To the fatalist, I would say that you should stay outraged about these intrusions. As Bruce Schneier points out:

Democracy requires an informed citizenry in order to function properly, and transparency and accountability are essential parts of that. That means knowing what our government is doing to us, in our name. That means knowing that the government is operating within the constraints of the law. Otherwise, we’re living in a police state.

It’s not enough to roll over and accept whatever our governments decide to do. Governments exist to serve the will of people – not the other way around – and if they fail in this then we can, and should, eject them from office.

I realise that there are people who will read the above line and immediately go into the usual whine about how democracy is broken and all politicians are in the pocket of corporate lobbyists and blah, blah, blah. So let me take a moment to address this point: It is your cynical disengagement that leaves the vacuum which wealthy special interests are so keen to fill.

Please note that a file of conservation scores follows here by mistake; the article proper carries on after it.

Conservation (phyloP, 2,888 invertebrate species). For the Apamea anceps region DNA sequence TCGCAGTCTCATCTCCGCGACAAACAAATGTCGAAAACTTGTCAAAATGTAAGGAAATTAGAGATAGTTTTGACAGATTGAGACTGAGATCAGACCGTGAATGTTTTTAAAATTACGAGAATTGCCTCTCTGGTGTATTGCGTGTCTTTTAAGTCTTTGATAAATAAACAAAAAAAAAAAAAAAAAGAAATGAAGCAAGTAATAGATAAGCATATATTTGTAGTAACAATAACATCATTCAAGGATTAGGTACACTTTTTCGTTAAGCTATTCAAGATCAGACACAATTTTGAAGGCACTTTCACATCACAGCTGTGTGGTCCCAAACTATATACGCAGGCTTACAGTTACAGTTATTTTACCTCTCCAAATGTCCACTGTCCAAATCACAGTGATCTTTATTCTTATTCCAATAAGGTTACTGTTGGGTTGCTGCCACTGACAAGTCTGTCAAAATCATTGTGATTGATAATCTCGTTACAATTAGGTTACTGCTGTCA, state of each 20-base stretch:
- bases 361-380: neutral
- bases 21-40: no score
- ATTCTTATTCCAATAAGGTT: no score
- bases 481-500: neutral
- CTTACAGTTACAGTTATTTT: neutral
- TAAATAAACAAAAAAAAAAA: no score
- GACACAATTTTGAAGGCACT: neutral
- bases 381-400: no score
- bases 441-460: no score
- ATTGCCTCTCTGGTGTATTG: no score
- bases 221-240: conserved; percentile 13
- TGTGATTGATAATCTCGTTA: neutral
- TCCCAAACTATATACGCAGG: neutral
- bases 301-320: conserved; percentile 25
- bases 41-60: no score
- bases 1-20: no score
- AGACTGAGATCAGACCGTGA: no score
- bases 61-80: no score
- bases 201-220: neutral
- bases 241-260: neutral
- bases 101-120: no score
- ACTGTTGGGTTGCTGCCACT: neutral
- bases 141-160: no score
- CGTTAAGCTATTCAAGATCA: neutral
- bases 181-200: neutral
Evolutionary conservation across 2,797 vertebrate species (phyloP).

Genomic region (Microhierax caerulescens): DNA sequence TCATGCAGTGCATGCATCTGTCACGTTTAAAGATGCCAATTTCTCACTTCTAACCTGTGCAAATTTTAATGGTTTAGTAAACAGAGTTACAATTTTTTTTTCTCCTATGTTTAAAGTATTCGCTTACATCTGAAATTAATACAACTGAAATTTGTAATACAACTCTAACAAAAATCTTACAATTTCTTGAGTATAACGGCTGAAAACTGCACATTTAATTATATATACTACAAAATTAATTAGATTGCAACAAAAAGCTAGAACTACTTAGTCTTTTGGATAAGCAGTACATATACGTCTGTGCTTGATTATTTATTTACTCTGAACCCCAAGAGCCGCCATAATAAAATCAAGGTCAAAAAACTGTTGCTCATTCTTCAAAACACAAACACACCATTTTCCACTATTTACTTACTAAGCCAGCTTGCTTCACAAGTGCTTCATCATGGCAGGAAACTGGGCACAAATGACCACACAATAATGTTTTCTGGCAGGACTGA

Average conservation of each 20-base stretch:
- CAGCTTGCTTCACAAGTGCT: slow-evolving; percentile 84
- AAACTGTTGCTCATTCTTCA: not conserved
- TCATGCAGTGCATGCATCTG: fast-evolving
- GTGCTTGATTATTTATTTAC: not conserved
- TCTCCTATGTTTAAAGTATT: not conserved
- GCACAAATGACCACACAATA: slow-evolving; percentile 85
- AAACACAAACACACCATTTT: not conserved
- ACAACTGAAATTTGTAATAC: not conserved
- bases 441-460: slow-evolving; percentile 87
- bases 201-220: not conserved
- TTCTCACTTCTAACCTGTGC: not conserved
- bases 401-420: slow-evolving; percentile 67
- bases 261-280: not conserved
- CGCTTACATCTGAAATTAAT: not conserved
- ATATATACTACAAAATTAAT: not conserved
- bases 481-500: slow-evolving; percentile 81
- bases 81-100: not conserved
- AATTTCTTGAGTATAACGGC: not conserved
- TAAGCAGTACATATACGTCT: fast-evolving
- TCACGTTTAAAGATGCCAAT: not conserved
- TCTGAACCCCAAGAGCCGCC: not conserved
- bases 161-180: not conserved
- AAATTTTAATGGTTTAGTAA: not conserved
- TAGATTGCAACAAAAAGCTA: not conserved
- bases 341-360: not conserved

Politicians will always pay most attention to those that keep them in power. In a democracy, that is the electorate. But if your vote, or your non-opposition, can be taken for granted then you cannot claim to be surprised that the politicians will then start to pay more attention to the people who fund their campaigns, and those people’s interests.

You have a vote. You should use it. And you should make sure that your representatives know how you intend to use it, and why.

And then there is the exceptionalist, the person who thinks that they can apply technical solutions to the problems of overbearing or incompetent government. If you are one of these people then I’m sorry to disappoint you, but you’re fooling yourself.